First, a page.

Will ‘Boycott China’ strategy really help?
Those championing such ideas believe that our boycott will hurt China economically. Such views are, at best, half-baked.
Sino-Indian relations will not return to normal for a long time. Diplomatic and military efforts to restore status quo ante at the Line of Actual Control (LAC) will continue. But there is a widespread consensus that Sino-Indian rivalry will ultimately be decided in the realm of economics.
China’s economic rise is associated with its export-led growth. This is why every time we have a conflict with China; there are calls for a boycott of Chinese goods. Those championing such ideas believe that our boycott will hurt China economically. Such views are, at best, half-baked. Economic competition between countries, especially ones as big as India and China, is far more nuanced. It requires long-term strategic vision. Foreign trade, at best, can only be one aspect of it. Also, military and diplomatic allies might not be willing to help when it comes to the economy.
Any serious discussion on Sino-Indian economic competition requires looking at the US-China gap and China-India gap. The former is what is driving China’s larger ambitions. The latter matters because it tells us about our ability to catch up.
China might overtake the US in terms of gross domestic product (GDP), but it will not achieve US living standards.
China’s economic growth since the 1980s is unparalleled. Between 1960 and 1980, its share of global GDP increased from 1.1% to 1.2%. By 2018, China’s share of global GDP had increased to 13%. China’s GDP was just 5% of US GDP in 1980. This increased to more than 60% by 2018. India’s gains have been more modest on this front.
The growing convergence in Chinese and American GDP has not translated itself proportionately in terms of living standards. Because China’s population is significantly more than that of the US, Chinese per capita incomes are much lower. Even though China is ranked second in terms of size of GDP, it is not even a high-income country today. The World Bank classifies China as an Upper Middle Income country. High Income countries have a Gross National Income (GNI) per capita of $12,376 or more. Upper-Middle Income countries have a GNI per capita between $3,996 and $12,375. India is among Lower Middle Income countries, which have GNI per capita of between $1,026 and $3,995. Of the 218 countries for which this classification is available, 80 are in the High Income Group. (See Chart 1 and 2)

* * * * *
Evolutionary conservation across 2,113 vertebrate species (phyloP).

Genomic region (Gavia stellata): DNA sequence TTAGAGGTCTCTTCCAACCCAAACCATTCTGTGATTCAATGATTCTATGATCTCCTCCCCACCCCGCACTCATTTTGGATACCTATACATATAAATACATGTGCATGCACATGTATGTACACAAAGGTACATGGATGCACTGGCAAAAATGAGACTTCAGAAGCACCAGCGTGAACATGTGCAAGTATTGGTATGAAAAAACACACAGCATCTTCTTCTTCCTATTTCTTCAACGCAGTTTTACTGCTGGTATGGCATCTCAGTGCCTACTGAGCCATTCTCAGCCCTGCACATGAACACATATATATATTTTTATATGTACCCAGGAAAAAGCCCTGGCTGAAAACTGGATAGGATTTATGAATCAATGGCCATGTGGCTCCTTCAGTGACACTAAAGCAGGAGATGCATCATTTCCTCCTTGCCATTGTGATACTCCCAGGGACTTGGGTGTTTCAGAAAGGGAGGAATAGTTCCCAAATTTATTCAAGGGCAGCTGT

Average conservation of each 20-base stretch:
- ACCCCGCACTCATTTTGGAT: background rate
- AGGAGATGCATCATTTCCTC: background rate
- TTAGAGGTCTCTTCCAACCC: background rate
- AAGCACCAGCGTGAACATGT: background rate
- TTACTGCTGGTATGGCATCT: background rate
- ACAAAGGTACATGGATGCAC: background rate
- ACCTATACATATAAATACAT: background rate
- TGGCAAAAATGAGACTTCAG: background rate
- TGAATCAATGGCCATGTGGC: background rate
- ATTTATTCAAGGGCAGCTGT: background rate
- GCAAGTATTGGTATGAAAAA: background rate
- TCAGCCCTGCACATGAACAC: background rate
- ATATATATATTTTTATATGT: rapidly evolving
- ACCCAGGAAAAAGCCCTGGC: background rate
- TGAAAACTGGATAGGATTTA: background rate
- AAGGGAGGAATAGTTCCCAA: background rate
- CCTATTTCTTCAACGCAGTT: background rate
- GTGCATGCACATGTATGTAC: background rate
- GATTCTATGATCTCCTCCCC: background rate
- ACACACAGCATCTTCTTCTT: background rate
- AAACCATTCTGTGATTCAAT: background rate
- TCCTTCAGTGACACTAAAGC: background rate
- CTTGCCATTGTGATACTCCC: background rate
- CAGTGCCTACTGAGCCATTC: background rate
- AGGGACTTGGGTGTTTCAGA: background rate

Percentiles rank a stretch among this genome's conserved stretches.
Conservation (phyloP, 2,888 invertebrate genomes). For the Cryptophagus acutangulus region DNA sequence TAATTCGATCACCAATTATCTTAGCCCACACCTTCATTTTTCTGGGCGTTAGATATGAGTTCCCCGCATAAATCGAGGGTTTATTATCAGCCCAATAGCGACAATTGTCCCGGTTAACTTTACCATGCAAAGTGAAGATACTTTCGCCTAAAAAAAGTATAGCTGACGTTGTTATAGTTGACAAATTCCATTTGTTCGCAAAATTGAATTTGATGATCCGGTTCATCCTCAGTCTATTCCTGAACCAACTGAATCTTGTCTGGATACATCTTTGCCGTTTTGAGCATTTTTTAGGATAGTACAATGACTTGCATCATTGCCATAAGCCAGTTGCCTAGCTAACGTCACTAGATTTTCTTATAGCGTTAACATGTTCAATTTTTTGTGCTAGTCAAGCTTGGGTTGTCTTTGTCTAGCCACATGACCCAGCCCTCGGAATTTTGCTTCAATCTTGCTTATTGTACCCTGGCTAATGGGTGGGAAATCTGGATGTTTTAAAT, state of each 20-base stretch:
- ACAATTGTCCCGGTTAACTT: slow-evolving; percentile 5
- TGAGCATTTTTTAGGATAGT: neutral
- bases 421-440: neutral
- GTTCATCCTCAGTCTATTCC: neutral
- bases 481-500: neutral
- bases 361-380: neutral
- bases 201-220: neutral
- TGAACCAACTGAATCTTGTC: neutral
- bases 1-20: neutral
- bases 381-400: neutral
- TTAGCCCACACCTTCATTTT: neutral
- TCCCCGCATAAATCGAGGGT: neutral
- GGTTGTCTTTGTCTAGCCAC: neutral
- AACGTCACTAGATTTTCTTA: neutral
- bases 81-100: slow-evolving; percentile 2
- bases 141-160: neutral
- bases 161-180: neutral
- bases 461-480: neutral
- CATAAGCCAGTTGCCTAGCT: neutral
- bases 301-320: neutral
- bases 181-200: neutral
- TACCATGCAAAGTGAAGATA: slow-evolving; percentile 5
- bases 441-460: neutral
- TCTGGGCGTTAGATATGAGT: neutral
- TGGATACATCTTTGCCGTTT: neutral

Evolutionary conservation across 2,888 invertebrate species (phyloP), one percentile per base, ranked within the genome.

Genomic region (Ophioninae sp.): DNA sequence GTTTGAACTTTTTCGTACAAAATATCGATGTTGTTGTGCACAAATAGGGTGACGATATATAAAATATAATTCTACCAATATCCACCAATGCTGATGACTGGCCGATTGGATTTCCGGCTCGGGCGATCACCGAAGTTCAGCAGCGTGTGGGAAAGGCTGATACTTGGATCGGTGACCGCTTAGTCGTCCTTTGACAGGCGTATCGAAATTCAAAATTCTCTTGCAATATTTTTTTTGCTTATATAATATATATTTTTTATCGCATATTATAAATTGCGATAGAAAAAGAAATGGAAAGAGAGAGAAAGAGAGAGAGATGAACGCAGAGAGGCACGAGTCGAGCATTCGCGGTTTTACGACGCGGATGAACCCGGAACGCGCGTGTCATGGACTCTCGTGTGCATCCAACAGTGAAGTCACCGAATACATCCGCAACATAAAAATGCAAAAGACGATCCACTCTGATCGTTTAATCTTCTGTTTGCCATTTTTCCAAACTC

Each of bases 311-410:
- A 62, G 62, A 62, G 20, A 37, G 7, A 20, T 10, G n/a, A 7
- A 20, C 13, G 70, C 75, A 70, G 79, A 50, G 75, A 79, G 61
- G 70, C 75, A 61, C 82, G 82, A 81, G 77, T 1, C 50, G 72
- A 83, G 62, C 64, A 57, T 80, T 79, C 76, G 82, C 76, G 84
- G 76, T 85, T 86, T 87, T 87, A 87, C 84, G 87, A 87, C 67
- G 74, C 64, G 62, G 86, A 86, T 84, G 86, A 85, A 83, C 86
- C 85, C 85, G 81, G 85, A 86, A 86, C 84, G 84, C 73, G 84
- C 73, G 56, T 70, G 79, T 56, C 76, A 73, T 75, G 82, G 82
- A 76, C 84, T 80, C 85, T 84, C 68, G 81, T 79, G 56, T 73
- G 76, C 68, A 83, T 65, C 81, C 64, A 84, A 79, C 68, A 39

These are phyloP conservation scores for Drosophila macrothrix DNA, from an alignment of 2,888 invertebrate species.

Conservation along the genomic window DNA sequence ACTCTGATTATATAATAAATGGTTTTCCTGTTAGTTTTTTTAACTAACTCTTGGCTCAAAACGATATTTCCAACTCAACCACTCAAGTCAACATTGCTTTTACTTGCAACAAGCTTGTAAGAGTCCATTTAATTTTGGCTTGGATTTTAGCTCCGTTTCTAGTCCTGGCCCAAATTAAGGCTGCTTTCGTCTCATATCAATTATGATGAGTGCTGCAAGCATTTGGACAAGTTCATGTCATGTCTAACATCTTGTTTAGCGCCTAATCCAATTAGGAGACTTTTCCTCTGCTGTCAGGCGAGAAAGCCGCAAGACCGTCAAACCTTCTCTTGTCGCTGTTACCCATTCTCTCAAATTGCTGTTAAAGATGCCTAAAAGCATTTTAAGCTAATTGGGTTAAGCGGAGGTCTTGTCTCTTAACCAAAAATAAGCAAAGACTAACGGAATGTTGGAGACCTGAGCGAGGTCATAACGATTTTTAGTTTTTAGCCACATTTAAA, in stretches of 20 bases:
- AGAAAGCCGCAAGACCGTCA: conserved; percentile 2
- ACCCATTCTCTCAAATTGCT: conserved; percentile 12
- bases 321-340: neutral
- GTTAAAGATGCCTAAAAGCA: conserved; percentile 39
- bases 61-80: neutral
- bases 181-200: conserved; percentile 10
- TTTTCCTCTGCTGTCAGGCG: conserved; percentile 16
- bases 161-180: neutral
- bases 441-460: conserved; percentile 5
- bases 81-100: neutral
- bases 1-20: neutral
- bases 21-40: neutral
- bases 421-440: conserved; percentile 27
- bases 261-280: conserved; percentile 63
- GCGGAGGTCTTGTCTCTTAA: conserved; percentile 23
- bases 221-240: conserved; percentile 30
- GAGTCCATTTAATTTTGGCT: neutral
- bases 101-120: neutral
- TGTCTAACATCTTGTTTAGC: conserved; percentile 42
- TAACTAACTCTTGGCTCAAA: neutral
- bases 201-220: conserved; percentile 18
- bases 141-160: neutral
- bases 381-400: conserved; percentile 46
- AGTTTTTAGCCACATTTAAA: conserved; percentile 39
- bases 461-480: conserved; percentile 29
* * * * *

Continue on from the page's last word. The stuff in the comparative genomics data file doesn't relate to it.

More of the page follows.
Demographic shift will force China to recalibrate its economic strategy.
Unlike what is commonly believed in India, high population need not be an unmitigated curse for economic growth. A large population can actually create tail-winds for economic activity. This is because it also brings more working hands. Two factors determine whether this happens or not. One is the age composition of the population. This determines what share of it can actually work. The other is whether or not there are enough resources to work with.
China’s high-growth phase coincides with a favourable age composition of its population. World Bank data shows that the share of population aged between 15 and 64 years started rising sharply in China after the 1980s. This ratio was significantly higher than the US or India. It stagnated at very high levels in the last decade and has finally started declining now.
This ratio followed similar trajectory for China and India until the 1970s. It was only after China announced the One Child Policy in 1980 that the share of population below 15 years started falling and that of the 15-64 age group started rising. The strategy brought gains to China in the past. It had more workers and fewer dependents in its population. But it will extract a cost now. Thanks to the One Child Policy, the Chinese economy has been adding fewer young workers to its economy. This means that there will be more dependents and fewer workers going forward. Because India did not control its birth rates, it has a larger share of young workers and will continue to see a rise in the share of working population ratio. Developed countries like the US have a stable ratio because they are characterized by low birth and low death rates. (See Chart 3)